Notholirion thomsonianum

Jane McGary via pbs
Tue, 27 Apr 2021 17:03:23 PDT
To answer Steve's questions, this species is pretty hardy. I grew it up 
in the Cascade foothills where it survived temperatures in the teens F. 
I did notice that one flowering Notholirion that got into a gravel area 
never watered in summer has poor foliage. This species does best if 
given a fairly dry summer dormancy; in the case of the group shown, that 
is provided by the greedy surface roots of the large deciduous magnolia. 
I water the area weekly, though. As for wind, the photographed plants 
went through two strong windstorms while well developed this spring.

Jane McGary, Portland, Oregon, USA

On 4/27/2021 2:35 PM, stephen willson via pbs wrote:
> Jane,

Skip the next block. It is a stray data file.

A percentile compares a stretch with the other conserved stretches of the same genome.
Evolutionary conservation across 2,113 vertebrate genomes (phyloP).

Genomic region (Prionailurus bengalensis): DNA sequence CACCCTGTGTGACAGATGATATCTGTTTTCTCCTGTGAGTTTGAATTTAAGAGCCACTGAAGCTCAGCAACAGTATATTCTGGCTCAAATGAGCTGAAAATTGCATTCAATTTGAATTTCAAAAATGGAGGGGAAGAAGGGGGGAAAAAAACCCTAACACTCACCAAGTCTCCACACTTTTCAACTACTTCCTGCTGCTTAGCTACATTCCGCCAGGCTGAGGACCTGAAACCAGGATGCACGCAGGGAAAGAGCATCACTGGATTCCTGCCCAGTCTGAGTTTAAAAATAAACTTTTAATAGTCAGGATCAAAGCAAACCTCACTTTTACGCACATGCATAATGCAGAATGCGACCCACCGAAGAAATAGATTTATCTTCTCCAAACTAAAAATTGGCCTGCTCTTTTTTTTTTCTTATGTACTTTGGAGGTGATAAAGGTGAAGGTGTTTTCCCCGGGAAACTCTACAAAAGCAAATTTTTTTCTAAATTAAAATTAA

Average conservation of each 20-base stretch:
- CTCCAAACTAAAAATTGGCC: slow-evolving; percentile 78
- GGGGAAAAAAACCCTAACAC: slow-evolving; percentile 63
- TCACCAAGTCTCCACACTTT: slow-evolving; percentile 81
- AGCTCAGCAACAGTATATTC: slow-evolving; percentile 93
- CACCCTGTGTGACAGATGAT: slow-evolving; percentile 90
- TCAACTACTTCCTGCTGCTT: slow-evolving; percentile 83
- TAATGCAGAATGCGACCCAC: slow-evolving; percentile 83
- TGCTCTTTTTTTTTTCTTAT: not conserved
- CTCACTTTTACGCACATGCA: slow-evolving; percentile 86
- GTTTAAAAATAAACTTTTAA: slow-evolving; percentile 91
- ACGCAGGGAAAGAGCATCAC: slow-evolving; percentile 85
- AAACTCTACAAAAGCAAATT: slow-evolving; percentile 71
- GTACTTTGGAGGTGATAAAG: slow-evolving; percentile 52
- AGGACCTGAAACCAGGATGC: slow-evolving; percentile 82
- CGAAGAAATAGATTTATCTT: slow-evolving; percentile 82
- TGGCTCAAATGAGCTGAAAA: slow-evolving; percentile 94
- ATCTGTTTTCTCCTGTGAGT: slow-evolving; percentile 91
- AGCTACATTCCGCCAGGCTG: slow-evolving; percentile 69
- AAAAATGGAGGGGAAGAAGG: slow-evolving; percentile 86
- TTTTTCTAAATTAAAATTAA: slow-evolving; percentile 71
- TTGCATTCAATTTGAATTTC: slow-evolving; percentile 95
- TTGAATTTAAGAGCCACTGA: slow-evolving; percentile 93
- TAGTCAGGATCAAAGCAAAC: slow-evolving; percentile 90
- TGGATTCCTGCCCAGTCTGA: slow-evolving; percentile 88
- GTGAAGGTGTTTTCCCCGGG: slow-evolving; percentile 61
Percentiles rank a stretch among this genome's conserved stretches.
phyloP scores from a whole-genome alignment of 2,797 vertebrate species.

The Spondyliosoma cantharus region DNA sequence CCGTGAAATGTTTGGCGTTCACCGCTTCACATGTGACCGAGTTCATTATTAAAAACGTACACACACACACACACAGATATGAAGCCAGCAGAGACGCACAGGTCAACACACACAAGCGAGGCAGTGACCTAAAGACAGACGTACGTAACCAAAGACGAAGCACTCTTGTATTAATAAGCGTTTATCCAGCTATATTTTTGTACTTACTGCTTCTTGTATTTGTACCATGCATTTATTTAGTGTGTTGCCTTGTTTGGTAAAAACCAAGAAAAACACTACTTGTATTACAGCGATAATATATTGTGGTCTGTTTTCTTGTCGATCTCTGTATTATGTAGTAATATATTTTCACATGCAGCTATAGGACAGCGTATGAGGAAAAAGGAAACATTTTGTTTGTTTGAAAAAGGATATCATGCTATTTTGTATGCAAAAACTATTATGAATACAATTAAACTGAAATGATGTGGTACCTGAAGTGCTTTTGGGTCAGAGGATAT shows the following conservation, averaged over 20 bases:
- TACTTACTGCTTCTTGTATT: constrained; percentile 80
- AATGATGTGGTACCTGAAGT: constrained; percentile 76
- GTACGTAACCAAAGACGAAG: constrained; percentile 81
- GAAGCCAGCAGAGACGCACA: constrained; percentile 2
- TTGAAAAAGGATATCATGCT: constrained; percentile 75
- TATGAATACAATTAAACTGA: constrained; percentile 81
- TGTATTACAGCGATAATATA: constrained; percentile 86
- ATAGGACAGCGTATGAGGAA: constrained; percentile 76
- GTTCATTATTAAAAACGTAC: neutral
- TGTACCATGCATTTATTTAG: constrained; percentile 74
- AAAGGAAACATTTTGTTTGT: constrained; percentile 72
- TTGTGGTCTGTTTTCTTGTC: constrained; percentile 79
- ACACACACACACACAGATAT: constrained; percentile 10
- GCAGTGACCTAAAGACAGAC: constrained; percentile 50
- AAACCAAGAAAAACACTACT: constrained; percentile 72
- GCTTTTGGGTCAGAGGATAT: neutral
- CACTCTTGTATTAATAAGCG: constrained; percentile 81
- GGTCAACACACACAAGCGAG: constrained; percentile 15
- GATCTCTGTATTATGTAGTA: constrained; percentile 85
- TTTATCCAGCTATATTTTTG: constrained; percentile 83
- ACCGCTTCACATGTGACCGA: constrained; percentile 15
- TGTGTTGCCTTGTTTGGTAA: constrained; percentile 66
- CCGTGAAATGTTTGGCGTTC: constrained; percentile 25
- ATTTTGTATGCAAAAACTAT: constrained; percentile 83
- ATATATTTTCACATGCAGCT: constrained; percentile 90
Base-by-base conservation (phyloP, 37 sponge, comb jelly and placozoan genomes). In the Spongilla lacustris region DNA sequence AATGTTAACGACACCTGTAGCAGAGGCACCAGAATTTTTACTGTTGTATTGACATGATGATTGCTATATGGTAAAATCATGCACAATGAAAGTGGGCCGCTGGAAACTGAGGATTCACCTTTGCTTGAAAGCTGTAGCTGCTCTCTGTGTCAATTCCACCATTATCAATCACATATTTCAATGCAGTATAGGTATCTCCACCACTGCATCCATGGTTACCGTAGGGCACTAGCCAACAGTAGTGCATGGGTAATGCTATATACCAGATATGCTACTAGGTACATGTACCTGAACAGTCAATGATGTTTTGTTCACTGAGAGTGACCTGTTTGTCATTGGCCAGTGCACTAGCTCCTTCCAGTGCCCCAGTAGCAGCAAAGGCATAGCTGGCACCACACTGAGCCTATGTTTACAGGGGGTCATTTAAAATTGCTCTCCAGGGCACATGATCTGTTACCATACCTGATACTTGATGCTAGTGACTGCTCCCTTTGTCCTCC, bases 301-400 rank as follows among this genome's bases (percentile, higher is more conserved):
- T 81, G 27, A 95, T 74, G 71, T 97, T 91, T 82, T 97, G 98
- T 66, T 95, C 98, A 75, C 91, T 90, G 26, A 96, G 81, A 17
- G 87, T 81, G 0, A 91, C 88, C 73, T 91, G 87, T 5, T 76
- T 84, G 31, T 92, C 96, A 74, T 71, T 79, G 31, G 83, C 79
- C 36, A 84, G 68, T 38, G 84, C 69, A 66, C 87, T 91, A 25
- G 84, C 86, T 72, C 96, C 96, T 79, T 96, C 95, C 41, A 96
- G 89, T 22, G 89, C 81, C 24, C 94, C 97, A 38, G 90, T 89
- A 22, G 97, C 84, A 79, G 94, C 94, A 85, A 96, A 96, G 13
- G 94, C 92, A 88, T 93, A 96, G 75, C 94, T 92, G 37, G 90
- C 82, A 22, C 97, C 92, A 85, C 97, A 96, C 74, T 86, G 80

> Your Notholirion thomsonianum look so happy in the ground!  Mine just look sad and scruffy-leaved and did not flower this year.  I'm supposedly in Zone 8B (Mt. Vernon-area in the Skagit Valley north of you) but my peonies are not as far along as yours, so I wonder if you are just that bit warmer (7B maybe) and that this is the difference between a happy and sad Notholirion?  I agree about them not being ideal for the fastidious gardener - I've thought of digging mine all up and donating them to the BX several times.  Seeing yours in flower makes me think I might perhaps wait another year...  Do you think the light shade is helpful?  Mine are in somewhat of an open sunny spot, and because near the coast if it often breezy here maybe this contributes to their sad looks.
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